Continue reading this on our app for a better experience

Open in App
Home Options Food & Beverage

Eat, drink and be merry

Pauline Wong
Pauline Wong • 6 min read
Eat, drink and be merry
Want to sip a classic negroni next to the waterfront, and have great pasta? Look no further than Caffe Fernet.
Font Resizer
Share to Whatsapp
Share to Facebook
Share to LinkedIn
Scroll to top
Follow us on Facebook and join our Telegram channel for the latest updates.

Want to sip a classic negroni next to the waterfront? How about watching the sunset while tucking into a plate of delicious pasta? Look no further than Caffe Fernet, a new-Italian restaurant and bar located at the Customs House on Collyer Quay

By now, Singaporeans will be familiar with Jigger & Pony, the cocktail bar which took the top spot on Asia’s 50 Best Bars 2020 list. Known for their inventive cocktails and easy communal vibe, Jigger & Pony was opened in 2012 and has since been a local favourite.

The success of Jigger & Pony is perhaps what co-owners (and husband-and-wife team) Indra Kantono and Gan Guoyi hope to recreate with their venture Caffe Fernet, which opened its doors in 2018 at the Customs House. Located in Collyer Quay, it overlooks the Fullerton Bay waterfront and the Marina Bay.

Now, restaurants in the CBD are a dime a dozen and many are well-worth the premium you pay for sipping drinks in the heart of the city. But at Caffe Fernet, a new-Italian restaurant and cocktail bar, there is a vibe that makes it a surprisingly great find in the saturated and competitive F&B industry.

As Kantono explained during a recent media tasting, the name Caffe Fernet comes from an Italian amaro — a bitter, aromatic spirit — called fernet. The fernet is also known as the ‘bartender’s handshake’, that go-to drink from one barkeep to another — a sort of insider’s secret among bartenders, if you will. Indeed, there is a sort of ‘hidden gem’ feel to Caffe Fernet. It feels like a place you go to satisfy your cravings for carbohydrates of all kinds, as well as your fix of a great cocktail with friends, for it combines great food and even better drinks.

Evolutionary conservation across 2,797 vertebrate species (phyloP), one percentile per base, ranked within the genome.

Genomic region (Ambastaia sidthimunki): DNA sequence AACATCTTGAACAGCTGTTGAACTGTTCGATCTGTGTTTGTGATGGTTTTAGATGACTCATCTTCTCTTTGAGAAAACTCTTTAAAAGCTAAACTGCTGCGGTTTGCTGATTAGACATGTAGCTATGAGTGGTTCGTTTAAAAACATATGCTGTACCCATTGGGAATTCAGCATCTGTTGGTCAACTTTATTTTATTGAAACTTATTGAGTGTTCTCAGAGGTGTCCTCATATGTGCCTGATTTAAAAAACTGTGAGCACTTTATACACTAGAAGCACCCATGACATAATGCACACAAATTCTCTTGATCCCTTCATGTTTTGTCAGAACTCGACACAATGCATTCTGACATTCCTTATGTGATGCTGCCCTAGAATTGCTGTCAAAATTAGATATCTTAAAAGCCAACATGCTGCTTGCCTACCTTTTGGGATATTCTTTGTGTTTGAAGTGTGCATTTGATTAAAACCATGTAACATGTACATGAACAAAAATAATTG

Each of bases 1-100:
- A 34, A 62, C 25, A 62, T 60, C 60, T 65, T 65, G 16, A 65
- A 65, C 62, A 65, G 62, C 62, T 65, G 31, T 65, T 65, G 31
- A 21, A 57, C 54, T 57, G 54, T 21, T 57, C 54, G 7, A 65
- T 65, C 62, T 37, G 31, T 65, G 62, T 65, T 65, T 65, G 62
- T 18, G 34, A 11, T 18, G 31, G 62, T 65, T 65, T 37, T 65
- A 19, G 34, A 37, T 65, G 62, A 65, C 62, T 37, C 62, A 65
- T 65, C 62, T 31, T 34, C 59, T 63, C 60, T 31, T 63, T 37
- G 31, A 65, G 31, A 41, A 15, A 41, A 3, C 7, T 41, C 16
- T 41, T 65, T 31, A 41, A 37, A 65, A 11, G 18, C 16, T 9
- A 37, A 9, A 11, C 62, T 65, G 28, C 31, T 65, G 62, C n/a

We recently had a chance to sample Caffe Fernet’s refreshed new food and drinks menu. To start, we sampled small plates of the Mushroom Agrodolce ($24), Burrata ($24), and the Octopus ($32). The octopus, which I did not taste (as I am allergic) is a charred Mediterranean octopus served with a salad of marinated cannellini beans, celery and roasted pepper, and finished with pepperoncini rosso vinegar and fragrant basil oil. The Mushroom Agrodolce, served with fresh bread, was my favourite of the three.

Here, king oyster mushrooms and savoury herbs are caramelised in butter, and glazed with a red wine agrodolce; while polenta and ground sweet white corn are cooked in milk, finished with crème fraiche, parmesan and black Kampot pepper. The result is a deeply flavourful and savoury dish that really begs to be dipped with bread. The Burrata (an Italian cow milk cheese made from mozzarella and cream), too, was lovely — fresh and zingy tomatillos in two textures, contrasts nicely with the creamy locally-produced burrata.

These small plates are best enjoyed with Garibaldi Frose, a mix of Campari, orange juice, fino sherry in a delightful iced ‘slushie’ ($12/$15 per glass). Refreshing, light and sweet, this sets off the savoury mushrooms perfectly and is a great way to start what is surely a boozy night ahead.